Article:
“Do you actually like football, or are you just pretending that you do?”

I think it’s the way they say “pretending” that riles me up.

I mean, people would think I’d fake passion to fit in?

Don’t even get me started on the looks they give me when I try and talk tactics or upcoming fixtures.

Sadly, I am not alone, and my alienation is merely the tip of the iceberg when it comes to women and sport in the 21st century.

Why do people feel the need to test me over my “credentials” of knowledge just because I am a female interested in sport?

Sometimes I feel sorry for myself.

But then I think about the Liverpool Women’s team who are forced to trudge to horrible Tranmere and play on the muddiest ground in England, while their male counterparts are afforded all the riches that football has to offer.

Sometimes I feel sorry for myself.

But then I think about the US Women’s Soccer team who are paid less than their male counterparts despite winning every competition they have ever entered.

Sometimes I feel sorry for myself.

But then I think about the Middle Eastern countries which don’t allow women the right to spectate sport, let alone participate.

Sometimes I feel sorry for myself.

Then Ben Rothenberg, the tennis correspondent for the New York Times, tells me about male players who have said that they would rather be paid “nothing” then be paid the same as women.

But then I talk to Maggie Murphy, who told me that a sister can grow up in the same house as her brother, with the same passion and be told they are not as valued, simply because she is female.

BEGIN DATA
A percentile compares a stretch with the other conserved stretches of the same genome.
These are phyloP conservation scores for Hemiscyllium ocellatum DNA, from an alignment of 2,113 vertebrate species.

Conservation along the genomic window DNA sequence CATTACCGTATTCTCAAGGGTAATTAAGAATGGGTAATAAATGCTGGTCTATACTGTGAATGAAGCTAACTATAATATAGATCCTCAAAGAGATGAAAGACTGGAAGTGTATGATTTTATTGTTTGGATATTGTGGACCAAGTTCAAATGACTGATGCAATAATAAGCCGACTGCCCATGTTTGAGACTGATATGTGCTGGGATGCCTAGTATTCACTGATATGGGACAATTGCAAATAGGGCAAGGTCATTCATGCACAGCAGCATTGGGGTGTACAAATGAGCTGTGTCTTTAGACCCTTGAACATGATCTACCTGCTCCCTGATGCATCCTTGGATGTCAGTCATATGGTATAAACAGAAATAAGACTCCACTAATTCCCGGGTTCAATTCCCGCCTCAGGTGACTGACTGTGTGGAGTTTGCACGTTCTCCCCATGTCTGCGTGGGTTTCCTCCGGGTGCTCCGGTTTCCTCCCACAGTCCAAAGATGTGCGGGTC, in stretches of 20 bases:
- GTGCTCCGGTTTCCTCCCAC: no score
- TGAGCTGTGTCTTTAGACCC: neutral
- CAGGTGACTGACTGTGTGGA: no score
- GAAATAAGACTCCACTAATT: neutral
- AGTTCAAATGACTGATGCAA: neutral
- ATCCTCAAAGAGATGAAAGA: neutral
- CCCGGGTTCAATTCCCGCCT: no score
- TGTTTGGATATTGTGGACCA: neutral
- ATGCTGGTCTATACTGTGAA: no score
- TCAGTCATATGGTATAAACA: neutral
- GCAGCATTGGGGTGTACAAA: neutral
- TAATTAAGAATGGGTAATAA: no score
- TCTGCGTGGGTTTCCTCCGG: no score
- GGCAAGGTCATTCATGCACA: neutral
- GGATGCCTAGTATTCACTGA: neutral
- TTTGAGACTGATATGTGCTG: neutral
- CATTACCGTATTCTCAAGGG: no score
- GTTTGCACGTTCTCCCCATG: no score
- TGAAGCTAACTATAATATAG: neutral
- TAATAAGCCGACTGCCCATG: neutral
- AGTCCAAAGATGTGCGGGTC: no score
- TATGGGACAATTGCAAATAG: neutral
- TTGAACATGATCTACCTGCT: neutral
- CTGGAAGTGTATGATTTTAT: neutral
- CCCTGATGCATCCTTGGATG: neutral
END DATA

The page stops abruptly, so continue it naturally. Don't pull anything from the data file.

Maggie herself is a pioneer – a woman on a mission. Her Lewes side are the only team in the world to pay their men and women’s team the same. This sends not only a strong message to players who must feel so valued at the WSL club, but also fans. Equality and parity are invaluable lessons and wider society must heed these powerful actions if real change is to come about.

The trickle-down effect that I feel when talking to men about sport can be exonerated from the example set by Lewes. If more clubs adopt this approach then my enthusiasm and passion will not make me feel ostracised due to the fact that I am a woman.

Speaking to both Maggie and Ben did put things into more context for me. Both Ben’s tennis and Maggie’s football have attitudes to change and rights to wrong.

Advertising companies see men has having more “buying power” Ben says, hence why Roger Federer earns four times as much as Serena Williams per year.

The FA Cup prize money for men is 30 times larger than the prize money for women.

Does any of this seem fair?

Having only been a sports fan for a few years, this is all new to me. The gap has been oh-so-wide for such a long time that closing it could take decades.

But there are moves to close it and all I can do is hope…

…watch.

And wait.

Maybe one day I won’t feel sorry for myself.

And neither will female athletes.